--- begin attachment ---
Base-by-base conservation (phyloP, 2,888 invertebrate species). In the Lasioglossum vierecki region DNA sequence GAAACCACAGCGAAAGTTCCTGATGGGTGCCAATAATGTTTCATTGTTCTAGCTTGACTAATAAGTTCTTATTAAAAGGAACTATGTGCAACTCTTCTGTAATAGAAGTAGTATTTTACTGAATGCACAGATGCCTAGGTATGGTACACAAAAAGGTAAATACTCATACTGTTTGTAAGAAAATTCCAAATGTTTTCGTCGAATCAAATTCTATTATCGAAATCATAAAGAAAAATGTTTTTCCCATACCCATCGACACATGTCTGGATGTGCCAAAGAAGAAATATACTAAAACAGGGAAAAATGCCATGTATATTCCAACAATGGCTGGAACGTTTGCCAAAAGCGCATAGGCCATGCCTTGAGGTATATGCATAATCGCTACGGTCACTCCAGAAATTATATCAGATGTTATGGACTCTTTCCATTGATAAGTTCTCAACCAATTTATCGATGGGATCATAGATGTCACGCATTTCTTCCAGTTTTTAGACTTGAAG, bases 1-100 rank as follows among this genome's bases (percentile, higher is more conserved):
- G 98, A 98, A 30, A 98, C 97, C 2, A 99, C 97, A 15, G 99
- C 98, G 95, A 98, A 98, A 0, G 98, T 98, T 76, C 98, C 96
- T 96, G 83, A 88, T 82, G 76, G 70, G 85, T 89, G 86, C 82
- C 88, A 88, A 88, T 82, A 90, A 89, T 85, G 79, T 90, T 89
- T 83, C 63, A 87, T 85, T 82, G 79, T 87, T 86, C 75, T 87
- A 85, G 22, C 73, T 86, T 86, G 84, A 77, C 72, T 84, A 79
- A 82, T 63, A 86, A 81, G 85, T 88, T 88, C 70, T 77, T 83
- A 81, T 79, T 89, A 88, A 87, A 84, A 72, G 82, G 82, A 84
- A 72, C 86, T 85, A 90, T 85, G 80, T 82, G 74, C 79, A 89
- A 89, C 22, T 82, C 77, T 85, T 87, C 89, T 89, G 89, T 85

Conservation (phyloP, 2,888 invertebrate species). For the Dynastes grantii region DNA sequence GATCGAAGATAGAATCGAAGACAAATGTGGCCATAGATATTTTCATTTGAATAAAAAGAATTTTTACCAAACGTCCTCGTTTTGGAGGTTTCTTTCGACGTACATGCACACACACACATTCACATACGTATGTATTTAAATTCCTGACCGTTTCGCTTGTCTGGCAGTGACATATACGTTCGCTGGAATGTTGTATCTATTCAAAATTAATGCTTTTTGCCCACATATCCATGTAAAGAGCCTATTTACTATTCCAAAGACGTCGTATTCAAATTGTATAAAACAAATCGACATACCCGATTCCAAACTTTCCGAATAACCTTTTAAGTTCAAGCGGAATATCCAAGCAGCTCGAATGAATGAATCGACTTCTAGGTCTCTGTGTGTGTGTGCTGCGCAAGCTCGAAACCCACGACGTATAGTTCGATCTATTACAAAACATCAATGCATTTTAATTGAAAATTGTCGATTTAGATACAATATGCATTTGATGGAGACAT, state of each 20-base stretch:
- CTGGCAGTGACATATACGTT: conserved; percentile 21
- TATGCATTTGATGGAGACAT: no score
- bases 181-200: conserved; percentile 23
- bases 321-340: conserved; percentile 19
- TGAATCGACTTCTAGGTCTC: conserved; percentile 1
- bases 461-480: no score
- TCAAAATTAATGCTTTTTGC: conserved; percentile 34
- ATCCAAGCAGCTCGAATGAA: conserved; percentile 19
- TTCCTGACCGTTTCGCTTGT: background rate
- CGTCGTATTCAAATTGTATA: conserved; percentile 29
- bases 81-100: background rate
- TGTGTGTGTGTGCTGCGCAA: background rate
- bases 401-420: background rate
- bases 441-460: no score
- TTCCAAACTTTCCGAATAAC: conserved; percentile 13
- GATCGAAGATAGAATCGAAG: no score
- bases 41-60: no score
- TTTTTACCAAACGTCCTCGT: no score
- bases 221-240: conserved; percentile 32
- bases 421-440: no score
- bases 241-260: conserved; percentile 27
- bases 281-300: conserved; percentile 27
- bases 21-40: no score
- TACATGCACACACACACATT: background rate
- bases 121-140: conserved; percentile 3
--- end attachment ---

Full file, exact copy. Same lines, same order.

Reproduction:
Base-by-base conservation (phyloP, 2,888 invertebrate species). In the Lasioglossum vierecki region DNA sequence GAAACCACAGCGAAAGTTCCTGATGGGTGCCAATAATGTTTCATTGTTCTAGCTTGACTAATAAGTTCTTATTAAAAGGAACTATGTGCAACTCTTCTGTAATAGAAGTAGTATTTTACTGAATGCACAGATGCCTAGGTATGGTACACAAAAAGGTAAATACTCATACTGTTTGTAAGAAAATTCCAAATGTTTTCGTCGAATCAAATTCTATTATCGAAATCATAAAGAAAAATGTTTTTCCCATACCCATCGACACATGTCTGGATGTGCCAAAGAAGAAATATACTAAAACAGGGAAAAATGCCATGTATATTCCAACAATGGCTGGAACGTTTGCCAAAAGCGCATAGGCCATGCCTTGAGGTATATGCATAATCGCTACGGTCACTCCAGAAATTATATCAGATGTTATGGACTCTTTCCATTGATAAGTTCTCAACCAATTTATCGATGGGATCATAGATGTCACGCATTTCTTCCAGTTTTTAGACTTGAAG, bases 1-100 rank as follows among this genome's bases (percentile, higher is more conserved):
- G 98, A 98, A 30, A 98, C 97, C 2, A 99, C 97, A 15, G 99
- C 98, G 95, A 98, A 98, A 0, G 98, T 98, T 76, C 98, C 96
- T 96, G 83, A 88, T 82, G 76, G 70, G 85, T 89, G 86, C 82
- C 88, A 88, A 88, T 82, A 90, A 89, T 85, G 79, T 90, T 89
- T 83, C 63, A 87, T 85, T 82, G 79, T 87, T 86, C 75, T 87
- A 85, G 22, C 73, T 86, T 86, G 84, A 77, C 72, T 84, A 79
- A 82, T 63, A 86, A 81, G 85, T 88, T 88, C 70, T 77, T 83
- A 81, T 79, T 89, A 88, A 87, A 84, A 72, G 82, G 82, A 84
- A 72, C 86, T 85, A 90, T 85, G 80, T 82, G 74, C 79, A 89
- A 89, C 22, T 82, C 77, T 85, T 87, C 89, T 89, G 89, T 85

Conservation (phyloP, 2,888 invertebrate species). For the Dynastes grantii region DNA sequence GATCGAAGATAGAATCGAAGACAAATGTGGCCATAGATATTTTCATTTGAATAAAAAGAATTTTTACCAAACGTCCTCGTTTTGGAGGTTTCTTTCGACGTACATGCACACACACACATTCACATACGTATGTATTTAAATTCCTGACCGTTTCGCTTGTCTGGCAGTGACATATACGTTCGCTGGAATGTTGTATCTATTCAAAATTAATGCTTTTTGCCCACATATCCATGTAAAGAGCCTATTTACTATTCCAAAGACGTCGTATTCAAATTGTATAAAACAAATCGACATACCCGATTCCAAACTTTCCGAATAACCTTTTAAGTTCAAGCGGAATATCCAAGCAGCTCGAATGAATGAATCGACTTCTAGGTCTCTGTGTGTGTGTGCTGCGCAAGCTCGAAACCCACGACGTATAGTTCGATCTATTACAAAACATCAATGCATTTTAATTGAAAATTGTCGATTTAGATACAATATGCATTTGATGGAGACAT, state of each 20-base stretch:
- CTGGCAGTGACATATACGTT: conserved; percentile 21
- TATGCATTTGATGGAGACAT: no score
- bases 181-200: conserved; percentile 23
- bases 321-340: conserved; percentile 19
- TGAATCGACTTCTAGGTCTC: conserved; percentile 1
- bases 461-480: no score
- TCAAAATTAATGCTTTTTGC: conserved; percentile 34
- ATCCAAGCAGCTCGAATGAA: conserved; percentile 19
- TTCCTGACCGTTTCGCTTGT: background rate
- CGTCGTATTCAAATTGTATA: conserved; percentile 29
- bases 81-100: background rate
- TGTGTGTGTGTGCTGCGCAA: background rate
- bases 401-420: background rate
- bases 441-460: no score
- TTCCAAACTTTCCGAATAAC: conserved; percentile 13
- GATCGAAGATAGAATCGAAG: no score
- bases 41-60: no score
- TTTTTACCAAACGTCCTCGT: no score
- bases 221-240: conserved; percentile 32
- bases 421-440: no score
- bases 241-260: conserved; percentile 27
- bases 281-300: conserved; percentile 27
- bases 21-40: no score
- TACATGCACACACACACATT: background rate
- bases 121-140: conserved; percentile 3